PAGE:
The needs of pupils at St Malachy's national school in Finglas, north Dublin have never been greater, says principal Eoin Dolan.
Many children at the school – located in one of the most socially deprived areas in the State – were not able to engage in online learning during school closures due to a lack of devices or broadband.
About a third of pupils have special or additional needs, while one in six struggles with social or emotional problems.
Yet, the principal says, the school is due to lose one of its 12 teachers shortly due to a shortfall in enrolment of three pupils. The impact, he says, will be felt right across the entire school.
“Our children crave consistency but we won’t be able to give it to them. We’ll have to merge four classes into three, splitting up friends who’ve been in the same class,” says Dolan.
“A reduction in teacher numbers and crowded classrooms has led to violent outbursts, even assaults, and suspensions in the past. It has a knock-on effect on everyone. It upsets a class and the whole school.”
Given the disruption caused by Covid-19 and the pressing need for catch-up education for children with special educational needs, in particular, Dolan says he hopes the reduction will be paused.
“Our children need all the support they can get,” he says. “Parents don’t have the resources to access private supports or therapies for their children.”
St Malachy’s is one of many schools seeking a freeze in staffing numbers in light of the disruption linked to the pandemic.
Last year, for example, more than 400 primary schools lost a school teacher due to falling enrolments based on school census returns.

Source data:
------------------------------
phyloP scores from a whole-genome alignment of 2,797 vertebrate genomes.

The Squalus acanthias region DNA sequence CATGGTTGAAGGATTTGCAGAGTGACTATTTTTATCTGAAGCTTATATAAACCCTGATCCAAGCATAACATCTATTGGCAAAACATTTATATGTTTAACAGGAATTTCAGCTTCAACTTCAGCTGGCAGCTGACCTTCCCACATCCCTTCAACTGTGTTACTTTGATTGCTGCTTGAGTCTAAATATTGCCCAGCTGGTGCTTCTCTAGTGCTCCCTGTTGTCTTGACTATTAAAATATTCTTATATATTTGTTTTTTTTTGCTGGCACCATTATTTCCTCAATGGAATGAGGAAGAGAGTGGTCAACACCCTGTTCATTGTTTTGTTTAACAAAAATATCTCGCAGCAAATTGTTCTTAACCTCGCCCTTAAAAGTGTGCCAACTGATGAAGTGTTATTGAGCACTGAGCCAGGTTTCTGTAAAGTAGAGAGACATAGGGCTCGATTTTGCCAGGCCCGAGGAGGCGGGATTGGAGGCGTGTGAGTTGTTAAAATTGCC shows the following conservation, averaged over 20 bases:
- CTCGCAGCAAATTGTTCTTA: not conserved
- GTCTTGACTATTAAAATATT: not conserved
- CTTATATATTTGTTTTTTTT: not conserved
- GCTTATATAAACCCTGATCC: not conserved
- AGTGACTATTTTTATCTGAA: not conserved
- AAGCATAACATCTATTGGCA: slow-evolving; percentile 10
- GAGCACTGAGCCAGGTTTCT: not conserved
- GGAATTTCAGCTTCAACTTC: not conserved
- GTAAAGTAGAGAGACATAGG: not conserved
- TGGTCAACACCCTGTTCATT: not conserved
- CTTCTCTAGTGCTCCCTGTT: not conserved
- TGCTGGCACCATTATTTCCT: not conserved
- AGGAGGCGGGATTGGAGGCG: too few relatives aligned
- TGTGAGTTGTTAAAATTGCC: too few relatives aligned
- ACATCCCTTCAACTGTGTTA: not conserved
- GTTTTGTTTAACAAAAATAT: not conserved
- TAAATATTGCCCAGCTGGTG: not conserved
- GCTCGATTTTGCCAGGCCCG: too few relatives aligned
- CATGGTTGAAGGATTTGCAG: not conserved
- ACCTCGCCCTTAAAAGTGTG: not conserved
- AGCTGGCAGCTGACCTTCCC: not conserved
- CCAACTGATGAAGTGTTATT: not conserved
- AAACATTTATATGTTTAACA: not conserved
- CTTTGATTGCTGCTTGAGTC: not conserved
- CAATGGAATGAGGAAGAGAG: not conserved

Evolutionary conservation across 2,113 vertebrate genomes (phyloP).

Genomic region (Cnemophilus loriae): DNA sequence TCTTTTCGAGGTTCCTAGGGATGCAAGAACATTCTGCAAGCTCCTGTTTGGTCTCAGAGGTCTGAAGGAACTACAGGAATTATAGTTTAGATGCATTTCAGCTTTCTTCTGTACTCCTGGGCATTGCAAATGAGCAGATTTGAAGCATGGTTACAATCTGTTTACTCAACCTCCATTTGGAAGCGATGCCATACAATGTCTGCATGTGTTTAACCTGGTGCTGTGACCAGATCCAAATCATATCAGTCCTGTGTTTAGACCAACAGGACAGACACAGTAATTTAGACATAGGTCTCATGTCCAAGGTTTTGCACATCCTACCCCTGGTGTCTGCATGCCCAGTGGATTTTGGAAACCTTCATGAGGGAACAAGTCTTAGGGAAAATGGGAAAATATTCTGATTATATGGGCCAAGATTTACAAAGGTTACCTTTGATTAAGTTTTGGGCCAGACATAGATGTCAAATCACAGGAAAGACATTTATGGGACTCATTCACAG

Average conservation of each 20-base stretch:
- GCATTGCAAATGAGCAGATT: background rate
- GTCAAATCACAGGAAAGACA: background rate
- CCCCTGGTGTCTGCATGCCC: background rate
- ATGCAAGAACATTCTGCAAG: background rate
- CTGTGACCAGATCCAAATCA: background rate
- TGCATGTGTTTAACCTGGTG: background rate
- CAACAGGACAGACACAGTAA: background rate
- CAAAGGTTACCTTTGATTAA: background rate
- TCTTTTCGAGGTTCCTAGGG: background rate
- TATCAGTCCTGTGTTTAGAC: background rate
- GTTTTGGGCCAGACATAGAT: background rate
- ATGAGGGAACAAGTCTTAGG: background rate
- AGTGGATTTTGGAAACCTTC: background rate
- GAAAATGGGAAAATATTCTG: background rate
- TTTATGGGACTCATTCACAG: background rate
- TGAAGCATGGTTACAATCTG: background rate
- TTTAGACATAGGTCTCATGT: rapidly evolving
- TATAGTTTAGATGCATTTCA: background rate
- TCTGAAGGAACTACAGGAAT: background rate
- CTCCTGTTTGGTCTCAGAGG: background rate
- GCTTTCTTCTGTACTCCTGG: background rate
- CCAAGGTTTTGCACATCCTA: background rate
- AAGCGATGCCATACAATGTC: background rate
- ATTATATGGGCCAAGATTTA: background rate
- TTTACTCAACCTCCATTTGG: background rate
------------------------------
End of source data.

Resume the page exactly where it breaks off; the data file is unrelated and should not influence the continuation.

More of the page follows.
This year, many schools say their enrolment numbers dipped due to a combination of factors such as the lockdown limiting recruitment drives or pupils staying at home for coronavirus-related reasons.
A spokesman for the Department of Education said staffing resources for next year are based on pupil enrolments on September 30th last.
“The staffing schedule operates in a clear and transparent manner and treats all similar types of schools equally irrespective of location,” he said, adding that an improvement in the pupil-teacher ratio means schools will be provided with one teacher for every 25 pupils. A reduction in the retention scale has also been introduced for September 2021.
“These measures will help to ensure that less pupils are required to recruit or retain a teacher,” he said.
The extent to which school enrolment has been affected by Covid-19 remains unclear. Some schools have expressed concern about students who did not return to the classroom when restrictions were lifted due to fears about bringing the virus home to high-risk family members. The department has not yet disclosed the numbers affected despite requests to do so.
Michelle Eustace, St Malachy's deputy principal, says the lockdown meant the school lost the opportunity to recruit new children moving into the community.
“These ad hoc enrolments we experience annually are a much-needed boost to the number of children we have on our roll and very often rely on in order to keep a teacher, such as this year.”
Her fear is the loss of a teacher will serve to widen the educational disadvantage gap.
“It will lead to further inequality in education and opportunities for those already marginalised in our society and will have far-reaching negative consequences for our community and society in general,” she says.